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Humanitarian Programme boosts feelings of security and well-being of young Syrian refugees

Posted: 25th October 2017

A new study has shown that an eight-week humanitarian intervention can improve the mental health and wellbeing of Syrian refugee and Jordanian youth in communities affected by the crisis in Syria.

About 5.2 million people have been forced to flee the six-year-old conflict in Syria, and over 650,000 Syrians are now rebuilding their lives in neighbouring Jordan.

The study brought together researchers from Yale University, the Institute for Global Health and Development at QMU in Edinburgh, Columbia University and the Hashemite University in Jordan. Published this month in the Journal of Child Psychology and Psychiatry, showed that a community-based programme for war-affected youth operating in Northern Jordan reduced the insecurity, distress, and mental-health difficulties of vulnerable boys and girls aged 12-18 years.

In a randomized controlled trial, the researchers learned that the programme most benefitted adolescents who had been exposed to four or more traumatic experiences.

“Community-based mental health interventions can help young people process the extreme stress of war and forced displacement,” said Catherine Panter-Brick, Professor of Anthropology, Health, and Global Affairs at Yale University and the study’s lead author. “Our findings will help humanitarian organisations develop robust, evidence-based programming to strengthen the mental health and protect the development of war-affected youth.”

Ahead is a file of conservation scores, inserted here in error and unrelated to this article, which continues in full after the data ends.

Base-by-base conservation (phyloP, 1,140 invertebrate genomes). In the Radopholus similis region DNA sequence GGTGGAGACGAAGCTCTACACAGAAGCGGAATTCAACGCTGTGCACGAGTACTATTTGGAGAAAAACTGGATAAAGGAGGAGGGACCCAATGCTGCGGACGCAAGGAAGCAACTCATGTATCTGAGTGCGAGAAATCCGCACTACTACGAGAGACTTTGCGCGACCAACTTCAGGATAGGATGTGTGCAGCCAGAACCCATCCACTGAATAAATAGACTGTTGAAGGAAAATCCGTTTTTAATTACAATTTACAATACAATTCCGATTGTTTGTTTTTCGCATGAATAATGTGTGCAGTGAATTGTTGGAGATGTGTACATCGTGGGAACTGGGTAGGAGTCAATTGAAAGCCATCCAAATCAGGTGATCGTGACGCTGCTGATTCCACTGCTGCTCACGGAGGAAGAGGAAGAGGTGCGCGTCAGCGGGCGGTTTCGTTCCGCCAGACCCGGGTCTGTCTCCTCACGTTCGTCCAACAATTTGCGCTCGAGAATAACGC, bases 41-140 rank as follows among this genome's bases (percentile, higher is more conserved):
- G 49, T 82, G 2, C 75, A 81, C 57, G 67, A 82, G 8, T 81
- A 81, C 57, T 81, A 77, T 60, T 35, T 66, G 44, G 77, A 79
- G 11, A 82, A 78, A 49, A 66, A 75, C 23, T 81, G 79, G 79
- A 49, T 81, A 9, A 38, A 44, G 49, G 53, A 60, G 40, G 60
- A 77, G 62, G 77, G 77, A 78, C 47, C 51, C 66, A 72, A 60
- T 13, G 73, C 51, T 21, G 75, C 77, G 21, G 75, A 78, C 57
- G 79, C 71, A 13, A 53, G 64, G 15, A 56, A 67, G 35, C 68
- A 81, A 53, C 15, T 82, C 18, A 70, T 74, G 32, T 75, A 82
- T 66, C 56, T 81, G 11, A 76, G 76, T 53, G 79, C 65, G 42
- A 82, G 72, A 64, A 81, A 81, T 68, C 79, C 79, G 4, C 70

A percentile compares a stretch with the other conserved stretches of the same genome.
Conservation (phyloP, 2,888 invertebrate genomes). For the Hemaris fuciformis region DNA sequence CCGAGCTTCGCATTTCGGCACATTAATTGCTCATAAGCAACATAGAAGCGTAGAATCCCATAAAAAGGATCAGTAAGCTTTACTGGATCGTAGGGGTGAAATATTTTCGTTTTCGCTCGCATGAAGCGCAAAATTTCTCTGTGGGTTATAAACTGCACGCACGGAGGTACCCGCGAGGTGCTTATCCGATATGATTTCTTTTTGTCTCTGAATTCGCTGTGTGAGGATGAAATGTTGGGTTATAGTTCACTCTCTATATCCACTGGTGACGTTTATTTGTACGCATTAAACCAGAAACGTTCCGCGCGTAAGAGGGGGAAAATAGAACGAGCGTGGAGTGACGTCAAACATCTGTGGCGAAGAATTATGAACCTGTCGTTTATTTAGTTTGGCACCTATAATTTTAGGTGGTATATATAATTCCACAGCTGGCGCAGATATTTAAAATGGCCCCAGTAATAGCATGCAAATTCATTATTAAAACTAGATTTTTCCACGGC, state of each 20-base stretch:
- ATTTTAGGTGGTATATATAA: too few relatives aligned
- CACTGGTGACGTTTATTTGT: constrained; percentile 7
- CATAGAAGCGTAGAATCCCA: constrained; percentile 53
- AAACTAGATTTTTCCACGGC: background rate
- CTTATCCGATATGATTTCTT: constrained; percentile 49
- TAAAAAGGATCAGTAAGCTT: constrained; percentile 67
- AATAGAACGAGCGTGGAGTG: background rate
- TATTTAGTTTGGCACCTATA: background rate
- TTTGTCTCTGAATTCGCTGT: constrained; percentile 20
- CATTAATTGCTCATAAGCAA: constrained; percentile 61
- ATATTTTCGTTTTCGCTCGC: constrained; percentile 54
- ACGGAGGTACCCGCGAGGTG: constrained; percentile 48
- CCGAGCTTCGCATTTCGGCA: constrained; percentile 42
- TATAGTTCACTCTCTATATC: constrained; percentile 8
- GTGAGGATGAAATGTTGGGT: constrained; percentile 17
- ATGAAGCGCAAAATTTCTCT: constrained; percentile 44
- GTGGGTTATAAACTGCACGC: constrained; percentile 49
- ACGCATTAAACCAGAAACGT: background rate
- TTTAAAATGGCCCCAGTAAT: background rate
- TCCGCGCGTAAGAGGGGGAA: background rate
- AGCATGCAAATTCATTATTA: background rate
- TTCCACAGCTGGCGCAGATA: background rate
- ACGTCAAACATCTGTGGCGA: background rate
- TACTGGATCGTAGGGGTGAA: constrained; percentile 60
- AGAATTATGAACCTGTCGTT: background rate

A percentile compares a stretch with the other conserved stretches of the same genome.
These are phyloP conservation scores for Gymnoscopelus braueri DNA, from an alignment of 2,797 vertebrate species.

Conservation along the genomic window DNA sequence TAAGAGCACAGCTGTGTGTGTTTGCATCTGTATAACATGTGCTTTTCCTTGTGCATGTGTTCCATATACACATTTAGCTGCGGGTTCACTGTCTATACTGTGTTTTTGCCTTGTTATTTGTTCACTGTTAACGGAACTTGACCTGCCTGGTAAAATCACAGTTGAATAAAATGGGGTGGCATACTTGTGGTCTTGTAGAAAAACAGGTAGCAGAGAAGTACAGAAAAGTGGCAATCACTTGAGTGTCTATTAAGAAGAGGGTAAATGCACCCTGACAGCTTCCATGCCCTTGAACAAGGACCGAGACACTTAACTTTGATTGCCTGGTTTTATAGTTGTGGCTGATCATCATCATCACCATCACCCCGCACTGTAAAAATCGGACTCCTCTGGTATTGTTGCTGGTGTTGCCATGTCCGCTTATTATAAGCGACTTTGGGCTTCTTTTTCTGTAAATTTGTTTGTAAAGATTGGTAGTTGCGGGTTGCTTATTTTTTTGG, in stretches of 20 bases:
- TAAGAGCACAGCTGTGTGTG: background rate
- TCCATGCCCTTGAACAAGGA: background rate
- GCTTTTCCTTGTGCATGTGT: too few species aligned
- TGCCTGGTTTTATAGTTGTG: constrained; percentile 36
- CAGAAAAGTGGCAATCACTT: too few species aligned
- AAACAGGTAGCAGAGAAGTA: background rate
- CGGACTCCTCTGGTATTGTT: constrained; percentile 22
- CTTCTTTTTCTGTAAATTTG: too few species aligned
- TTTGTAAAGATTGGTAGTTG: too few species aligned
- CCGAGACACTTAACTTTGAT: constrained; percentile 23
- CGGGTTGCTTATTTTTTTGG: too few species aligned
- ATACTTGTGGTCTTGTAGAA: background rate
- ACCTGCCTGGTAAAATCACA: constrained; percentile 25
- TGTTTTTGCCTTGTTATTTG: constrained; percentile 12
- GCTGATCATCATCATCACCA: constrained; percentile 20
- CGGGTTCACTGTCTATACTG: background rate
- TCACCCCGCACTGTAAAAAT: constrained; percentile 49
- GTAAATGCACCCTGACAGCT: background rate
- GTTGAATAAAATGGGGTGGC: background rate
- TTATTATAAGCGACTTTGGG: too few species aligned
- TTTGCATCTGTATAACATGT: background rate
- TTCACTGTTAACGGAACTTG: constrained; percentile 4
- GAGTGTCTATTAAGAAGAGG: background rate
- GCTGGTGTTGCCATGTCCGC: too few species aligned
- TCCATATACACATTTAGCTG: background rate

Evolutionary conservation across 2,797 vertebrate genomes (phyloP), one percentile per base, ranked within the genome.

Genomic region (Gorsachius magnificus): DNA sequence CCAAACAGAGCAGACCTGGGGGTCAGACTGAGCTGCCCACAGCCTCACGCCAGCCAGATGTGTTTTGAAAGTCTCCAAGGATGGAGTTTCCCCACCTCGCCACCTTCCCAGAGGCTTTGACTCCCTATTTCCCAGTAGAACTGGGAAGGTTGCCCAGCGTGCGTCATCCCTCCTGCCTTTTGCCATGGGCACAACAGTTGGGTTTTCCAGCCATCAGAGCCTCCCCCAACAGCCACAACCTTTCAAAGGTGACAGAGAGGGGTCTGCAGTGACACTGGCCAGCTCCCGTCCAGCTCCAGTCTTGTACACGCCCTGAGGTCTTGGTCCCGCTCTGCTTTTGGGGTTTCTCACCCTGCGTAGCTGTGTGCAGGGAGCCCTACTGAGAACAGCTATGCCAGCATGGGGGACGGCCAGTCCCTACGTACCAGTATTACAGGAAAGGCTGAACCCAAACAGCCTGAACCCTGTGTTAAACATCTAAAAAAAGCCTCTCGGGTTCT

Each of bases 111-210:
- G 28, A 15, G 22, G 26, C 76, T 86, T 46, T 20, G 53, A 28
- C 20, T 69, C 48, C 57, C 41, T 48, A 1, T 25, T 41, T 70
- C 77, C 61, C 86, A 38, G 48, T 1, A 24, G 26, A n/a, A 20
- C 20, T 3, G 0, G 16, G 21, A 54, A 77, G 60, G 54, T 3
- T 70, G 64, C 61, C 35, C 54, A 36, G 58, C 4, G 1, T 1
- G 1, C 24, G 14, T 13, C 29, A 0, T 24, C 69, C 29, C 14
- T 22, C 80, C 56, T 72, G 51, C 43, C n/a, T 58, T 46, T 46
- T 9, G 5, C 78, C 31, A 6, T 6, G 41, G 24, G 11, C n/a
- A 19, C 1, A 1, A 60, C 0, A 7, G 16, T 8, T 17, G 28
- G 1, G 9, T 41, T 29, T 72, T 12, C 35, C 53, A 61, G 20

The researchers worked in partnership with Mercy Corps, a global humanitarian organisation, which implemented the eight-week psychosocial program for refugee and host community youth evaluated in the study. The programme consisted of group-based activities and skills building intended to develop social cohesion and reduce the effects of profound stress.

The researchers also found that, over time, symptoms reduced in both treatment and control groups, but that with respect to feelings of insecurity, those engaged in the psycho-social intervention had sustained benefits relative to youth who did not, enhancing their recovery.

“It clearly makes sense to ensure that youth displaced from Syria are kept engaged in meaningful activities. But this study provides strong evidence that a short, structured programme can really make a difference to their sense of security and well-being as they face an uncertain future,” said Professor Alastair Ager, co-Investigator on the study and Director of the Institute for Global Health and Development at Queen Margaret University (QMU).

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